Preservice Teachers’ Professional Noticing When Viewing Standard and 360 Video

May 1, 2021

Source: Journal of Teacher Education, Volume: 72 issue: 3, page(s): 284-297

(Reviewed by the Portal Team)

This article reports on the application of a new technology (360 video) to represent professional practice.
The 360 video format differs from traditional video in that it records a spherical view of a scenario.
Using either a flat screen or virtual reality (VR) headset, a preservice teacher (PST) can adjust the field-of-view by moving the screen with a mouse/finger-tap or turning their head in a headset.
The few identified studies examining 360 video use in teacher education have found PSTs report a higher sense of immersion and presence (Roche & Gal-Petitfaux, 2017; Walshe & Driver, 2019).
An ensuing question is whether a higher sense of immersion translates into improved situational awareness, which, in turn, could signify higher precision in PSTs’ professional noticing.
The purpose of this study is to examine whether and how the use of 360 video affects PSTs’ professional noticing for elementary mathematics.
This study focuses specifically on PSTs’ attending within the construct of professional noticing (Levin et al., 2009; van Es & Sherin, 2002).
Teachers’ professional noticing is a form of situation awareness.
As defined by Endsley (2000), situation awareness involves understanding what is occurring in a given scenario, while also understanding what is significant in such scenarios.
What is of interest to the present study is whether a PST’s noticing habits can be improved upon in teacher training, and research comparing experienced and novice teachers can provide some insights into this phenomenon.
The purpose of this study is to examine the specificity of pedagogy and content noticed by PSTs in the context of perceptual capacity and embodied interaction.
The study seeks to answer the following research questions:
1: How do PSTs’ articulated noticing differ when viewing a standard video, 360 video on a laptop, or 360 video with a VR headset?
2: Is there a difference where (spatially) PSTs attend when viewing a 360 video on a laptop versus with a VR headset?
The first research question seeks to examine whether increased perceptual capacity interacts with the specificity PSTs attend to mathematics in a classroom scenario.
The second question focuses on the potential effects of embodied interaction.

This study incorporated a convergent mixed-methods approach in which qualitative and quantitative data were collected within the same phase of study, analyzed separately, and then merged for interpretation.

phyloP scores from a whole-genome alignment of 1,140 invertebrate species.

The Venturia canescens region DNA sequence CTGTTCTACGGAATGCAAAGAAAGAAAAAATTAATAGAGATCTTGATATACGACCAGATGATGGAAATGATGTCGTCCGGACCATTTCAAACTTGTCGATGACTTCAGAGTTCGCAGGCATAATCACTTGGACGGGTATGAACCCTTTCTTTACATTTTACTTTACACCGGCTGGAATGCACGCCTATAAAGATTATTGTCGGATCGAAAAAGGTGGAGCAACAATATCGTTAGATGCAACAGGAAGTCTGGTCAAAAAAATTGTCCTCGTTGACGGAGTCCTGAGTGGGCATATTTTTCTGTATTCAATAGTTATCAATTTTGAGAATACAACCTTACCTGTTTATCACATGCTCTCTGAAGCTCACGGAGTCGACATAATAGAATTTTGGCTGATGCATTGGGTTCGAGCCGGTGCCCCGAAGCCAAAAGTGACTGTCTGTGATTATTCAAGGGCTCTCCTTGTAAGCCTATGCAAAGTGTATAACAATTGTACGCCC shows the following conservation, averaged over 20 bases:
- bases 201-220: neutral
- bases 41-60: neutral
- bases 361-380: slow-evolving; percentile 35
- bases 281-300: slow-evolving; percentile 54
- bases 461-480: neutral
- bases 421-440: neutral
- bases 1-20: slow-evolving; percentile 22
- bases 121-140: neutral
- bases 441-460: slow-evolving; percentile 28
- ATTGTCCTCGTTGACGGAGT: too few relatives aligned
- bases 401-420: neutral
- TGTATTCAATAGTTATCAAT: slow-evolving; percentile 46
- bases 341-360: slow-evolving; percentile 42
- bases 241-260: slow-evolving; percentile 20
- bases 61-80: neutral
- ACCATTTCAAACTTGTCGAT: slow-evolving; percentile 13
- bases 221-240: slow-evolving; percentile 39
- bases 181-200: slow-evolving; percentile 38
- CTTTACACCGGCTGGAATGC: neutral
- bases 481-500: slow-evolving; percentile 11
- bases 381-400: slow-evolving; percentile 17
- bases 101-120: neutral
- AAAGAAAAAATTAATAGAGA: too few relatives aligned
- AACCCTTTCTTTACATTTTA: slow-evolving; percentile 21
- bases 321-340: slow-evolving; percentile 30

Participants provided written accounts of what they noticed when viewing each representation of practice, and this was analyzed qualitatively using constant comparative analysis (CCA; Fram, 2013).
In addition, participants’ initial viewing of the 360 videos (either on a laptop or with a headset) were recorded as count data, signifying the number of 15-s intervals they focused on sections of the classroom.
These count data were analyzed using nonparametric statistics.
Both qualitative and quantitative data were merged to look for patterns across data types.
Given the nature of convergent mixed-methods designs, both qualitative and quantitative data received equal prioritization.

Participants included 33 PSTs enrolled in an early childhood education program (pre-K–3) at a Midwestern U.S. institution.
All participants were enrolled in the first semester of their senior year (preceding full-time student teaching) in the second of two mathematics methods courses.
Whereas the first course focused on number sense, place value, and geometry, the second course focused more on multiplicative reasoning, fractions, and measurement.
Thus, participants were enrolled in a course related to content within the video they watched.
Following recruitment, the authors used responses to the poll on availability to create a set of sessions, and then randomly assigned sessions to one of three conditions: the standard laptop condition (n = 8), the 360 laptop condition (n = 11), and the 360 headset condition (n = 14).

PSTs who participated in this study (n = 33) completed a 30-min teacher noticing activity outside program and course requirements.
Participants in each condition met in separate sessions but completed the same materials with differing viewing conditions.
In addition to the data collected from PSTs’ written noticing, participants’ screen views in both the 360 laptop and 360 headset conditions were recorded to account for potential variation in how the perspectives were adjusted.
Specifically, as 360 video allows the viewer to choose where to position the video view, the authors recorded this interaction to study where PSTs chose to position the camera perspective when watching the video on their first viewing.

Qualitative Analysis

CCA was incorporated to examine PSTs’ written responses, with particular attention to PSTs’ written noticing and accompanying rationales for these choices.
In the present study, the authors used elicited documents in the form of PSTs’ written responses regarding pivotal moments they noticed or anticipated noticing (in the case of the prompt following familiarization with the task).
Following guidelines from Charmaz (2014) and Fram (2013), the PSTs’ written responses were coded.
Finally, they engaged in additional rounds of coding to solidify an understanding of the emergent themes.

Quantitative Analysis
The authors used nonparametric statistics to examine trends in where PSTs looked when watching the 360 laptop and 360 headset scenarios.